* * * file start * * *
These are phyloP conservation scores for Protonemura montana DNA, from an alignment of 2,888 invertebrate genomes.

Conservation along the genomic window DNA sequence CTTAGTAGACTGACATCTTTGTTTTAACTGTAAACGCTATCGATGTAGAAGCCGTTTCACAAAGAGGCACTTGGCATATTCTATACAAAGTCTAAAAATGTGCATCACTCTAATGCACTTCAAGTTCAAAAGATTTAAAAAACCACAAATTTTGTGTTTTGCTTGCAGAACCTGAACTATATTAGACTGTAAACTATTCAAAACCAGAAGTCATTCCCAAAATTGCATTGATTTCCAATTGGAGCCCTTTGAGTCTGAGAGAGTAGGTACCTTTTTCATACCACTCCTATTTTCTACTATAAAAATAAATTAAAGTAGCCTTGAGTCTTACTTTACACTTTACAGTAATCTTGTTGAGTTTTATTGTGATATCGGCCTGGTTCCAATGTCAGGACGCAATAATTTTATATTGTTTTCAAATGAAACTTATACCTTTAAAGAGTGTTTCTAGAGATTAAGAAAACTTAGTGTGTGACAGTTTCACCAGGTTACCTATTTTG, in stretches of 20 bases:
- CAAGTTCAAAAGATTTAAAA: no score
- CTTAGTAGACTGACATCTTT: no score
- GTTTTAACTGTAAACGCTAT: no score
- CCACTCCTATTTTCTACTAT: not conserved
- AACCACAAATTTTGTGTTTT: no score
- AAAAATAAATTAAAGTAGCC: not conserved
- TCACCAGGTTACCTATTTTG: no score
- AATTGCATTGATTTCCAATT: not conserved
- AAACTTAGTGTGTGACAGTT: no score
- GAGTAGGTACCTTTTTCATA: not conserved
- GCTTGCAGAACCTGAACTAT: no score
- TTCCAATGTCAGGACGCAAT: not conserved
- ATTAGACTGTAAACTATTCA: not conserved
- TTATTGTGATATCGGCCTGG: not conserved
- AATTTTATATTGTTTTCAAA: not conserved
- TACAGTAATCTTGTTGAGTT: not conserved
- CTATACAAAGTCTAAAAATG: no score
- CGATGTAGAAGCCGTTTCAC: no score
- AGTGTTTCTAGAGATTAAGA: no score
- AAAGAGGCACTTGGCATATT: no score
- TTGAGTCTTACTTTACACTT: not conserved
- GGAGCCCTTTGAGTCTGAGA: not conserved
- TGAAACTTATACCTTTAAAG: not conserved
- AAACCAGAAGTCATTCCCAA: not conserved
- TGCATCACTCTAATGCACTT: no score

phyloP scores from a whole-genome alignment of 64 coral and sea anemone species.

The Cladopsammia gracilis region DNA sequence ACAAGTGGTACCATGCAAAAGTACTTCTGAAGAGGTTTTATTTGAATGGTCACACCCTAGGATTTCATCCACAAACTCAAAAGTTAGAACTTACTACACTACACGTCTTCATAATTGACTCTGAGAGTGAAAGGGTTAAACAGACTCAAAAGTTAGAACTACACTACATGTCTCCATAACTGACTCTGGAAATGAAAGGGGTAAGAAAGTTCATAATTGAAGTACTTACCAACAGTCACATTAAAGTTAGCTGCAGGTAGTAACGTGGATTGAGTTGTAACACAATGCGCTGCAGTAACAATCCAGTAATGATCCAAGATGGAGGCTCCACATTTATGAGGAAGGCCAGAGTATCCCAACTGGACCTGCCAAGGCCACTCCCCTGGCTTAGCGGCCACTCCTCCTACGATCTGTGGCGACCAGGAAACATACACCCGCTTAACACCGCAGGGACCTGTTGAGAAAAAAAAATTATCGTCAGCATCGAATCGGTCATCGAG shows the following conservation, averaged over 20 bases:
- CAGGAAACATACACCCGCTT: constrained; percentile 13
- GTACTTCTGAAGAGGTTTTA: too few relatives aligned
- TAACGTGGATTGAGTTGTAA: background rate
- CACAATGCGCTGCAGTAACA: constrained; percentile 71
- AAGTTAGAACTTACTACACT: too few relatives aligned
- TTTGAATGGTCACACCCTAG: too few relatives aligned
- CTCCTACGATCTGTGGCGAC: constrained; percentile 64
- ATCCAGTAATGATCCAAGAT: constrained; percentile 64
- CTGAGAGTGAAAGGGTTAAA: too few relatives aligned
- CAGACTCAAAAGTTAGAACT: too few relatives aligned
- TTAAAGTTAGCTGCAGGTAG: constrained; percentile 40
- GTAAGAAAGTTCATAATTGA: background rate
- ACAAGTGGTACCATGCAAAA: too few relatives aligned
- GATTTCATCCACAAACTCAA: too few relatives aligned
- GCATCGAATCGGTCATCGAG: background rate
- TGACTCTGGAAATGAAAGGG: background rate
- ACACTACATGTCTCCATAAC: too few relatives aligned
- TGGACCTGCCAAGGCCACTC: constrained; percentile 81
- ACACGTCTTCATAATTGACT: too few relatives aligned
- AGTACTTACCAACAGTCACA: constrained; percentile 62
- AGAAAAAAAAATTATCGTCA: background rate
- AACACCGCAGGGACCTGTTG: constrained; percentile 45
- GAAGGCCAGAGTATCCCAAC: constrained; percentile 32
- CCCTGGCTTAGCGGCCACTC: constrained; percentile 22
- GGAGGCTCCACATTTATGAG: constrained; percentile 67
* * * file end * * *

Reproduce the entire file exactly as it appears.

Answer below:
These are phyloP conservation scores for Protonemura montana DNA, from an alignment of 2,888 invertebrate genomes.

Conservation along the genomic window DNA sequence CTTAGTAGACTGACATCTTTGTTTTAACTGTAAACGCTATCGATGTAGAAGCCGTTTCACAAAGAGGCACTTGGCATATTCTATACAAAGTCTAAAAATGTGCATCACTCTAATGCACTTCAAGTTCAAAAGATTTAAAAAACCACAAATTTTGTGTTTTGCTTGCAGAACCTGAACTATATTAGACTGTAAACTATTCAAAACCAGAAGTCATTCCCAAAATTGCATTGATTTCCAATTGGAGCCCTTTGAGTCTGAGAGAGTAGGTACCTTTTTCATACCACTCCTATTTTCTACTATAAAAATAAATTAAAGTAGCCTTGAGTCTTACTTTACACTTTACAGTAATCTTGTTGAGTTTTATTGTGATATCGGCCTGGTTCCAATGTCAGGACGCAATAATTTTATATTGTTTTCAAATGAAACTTATACCTTTAAAGAGTGTTTCTAGAGATTAAGAAAACTTAGTGTGTGACAGTTTCACCAGGTTACCTATTTTG, in stretches of 20 bases:
- CAAGTTCAAAAGATTTAAAA: no score
- CTTAGTAGACTGACATCTTT: no score
- GTTTTAACTGTAAACGCTAT: no score
- CCACTCCTATTTTCTACTAT: not conserved
- AACCACAAATTTTGTGTTTT: no score
- AAAAATAAATTAAAGTAGCC: not conserved
- TCACCAGGTTACCTATTTTG: no score
- AATTGCATTGATTTCCAATT: not conserved
- AAACTTAGTGTGTGACAGTT: no score
- GAGTAGGTACCTTTTTCATA: not conserved
- GCTTGCAGAACCTGAACTAT: no score
- TTCCAATGTCAGGACGCAAT: not conserved
- ATTAGACTGTAAACTATTCA: not conserved
- TTATTGTGATATCGGCCTGG: not conserved
- AATTTTATATTGTTTTCAAA: not conserved
- TACAGTAATCTTGTTGAGTT: not conserved
- CTATACAAAGTCTAAAAATG: no score
- CGATGTAGAAGCCGTTTCAC: no score
- AGTGTTTCTAGAGATTAAGA: no score
- AAAGAGGCACTTGGCATATT: no score
- TTGAGTCTTACTTTACACTT: not conserved
- GGAGCCCTTTGAGTCTGAGA: not conserved
- TGAAACTTATACCTTTAAAG: not conserved
- AAACCAGAAGTCATTCCCAA: not conserved
- TGCATCACTCTAATGCACTT: no score

phyloP scores from a whole-genome alignment of 64 coral and sea anemone species.

The Cladopsammia gracilis region DNA sequence ACAAGTGGTACCATGCAAAAGTACTTCTGAAGAGGTTTTATTTGAATGGTCACACCCTAGGATTTCATCCACAAACTCAAAAGTTAGAACTTACTACACTACACGTCTTCATAATTGACTCTGAGAGTGAAAGGGTTAAACAGACTCAAAAGTTAGAACTACACTACATGTCTCCATAACTGACTCTGGAAATGAAAGGGGTAAGAAAGTTCATAATTGAAGTACTTACCAACAGTCACATTAAAGTTAGCTGCAGGTAGTAACGTGGATTGAGTTGTAACACAATGCGCTGCAGTAACAATCCAGTAATGATCCAAGATGGAGGCTCCACATTTATGAGGAAGGCCAGAGTATCCCAACTGGACCTGCCAAGGCCACTCCCCTGGCTTAGCGGCCACTCCTCCTACGATCTGTGGCGACCAGGAAACATACACCCGCTTAACACCGCAGGGACCTGTTGAGAAAAAAAAATTATCGTCAGCATCGAATCGGTCATCGAG shows the following conservation, averaged over 20 bases:
- CAGGAAACATACACCCGCTT: constrained; percentile 13
- GTACTTCTGAAGAGGTTTTA: too few relatives aligned
- TAACGTGGATTGAGTTGTAA: background rate
- CACAATGCGCTGCAGTAACA: constrained; percentile 71
- AAGTTAGAACTTACTACACT: too few relatives aligned
- TTTGAATGGTCACACCCTAG: too few relatives aligned
- CTCCTACGATCTGTGGCGAC: constrained; percentile 64
- ATCCAGTAATGATCCAAGAT: constrained; percentile 64
- CTGAGAGTGAAAGGGTTAAA: too few relatives aligned
- CAGACTCAAAAGTTAGAACT: too few relatives aligned
- TTAAAGTTAGCTGCAGGTAG: constrained; percentile 40
- GTAAGAAAGTTCATAATTGA: background rate
- ACAAGTGGTACCATGCAAAA: too few relatives aligned
- GATTTCATCCACAAACTCAA: too few relatives aligned
- GCATCGAATCGGTCATCGAG: background rate
- TGACTCTGGAAATGAAAGGG: background rate
- ACACTACATGTCTCCATAAC: too few relatives aligned
- TGGACCTGCCAAGGCCACTC: constrained; percentile 81
- ACACGTCTTCATAATTGACT: too few relatives aligned
- AGTACTTACCAACAGTCACA: constrained; percentile 62
- AGAAAAAAAAATTATCGTCA: background rate
- AACACCGCAGGGACCTGTTG: constrained; percentile 45
- GAAGGCCAGAGTATCCCAAC: constrained; percentile 32
- CCCTGGCTTAGCGGCCACTC: constrained; percentile 22
- GGAGGCTCCACATTTATGAG: constrained; percentile 67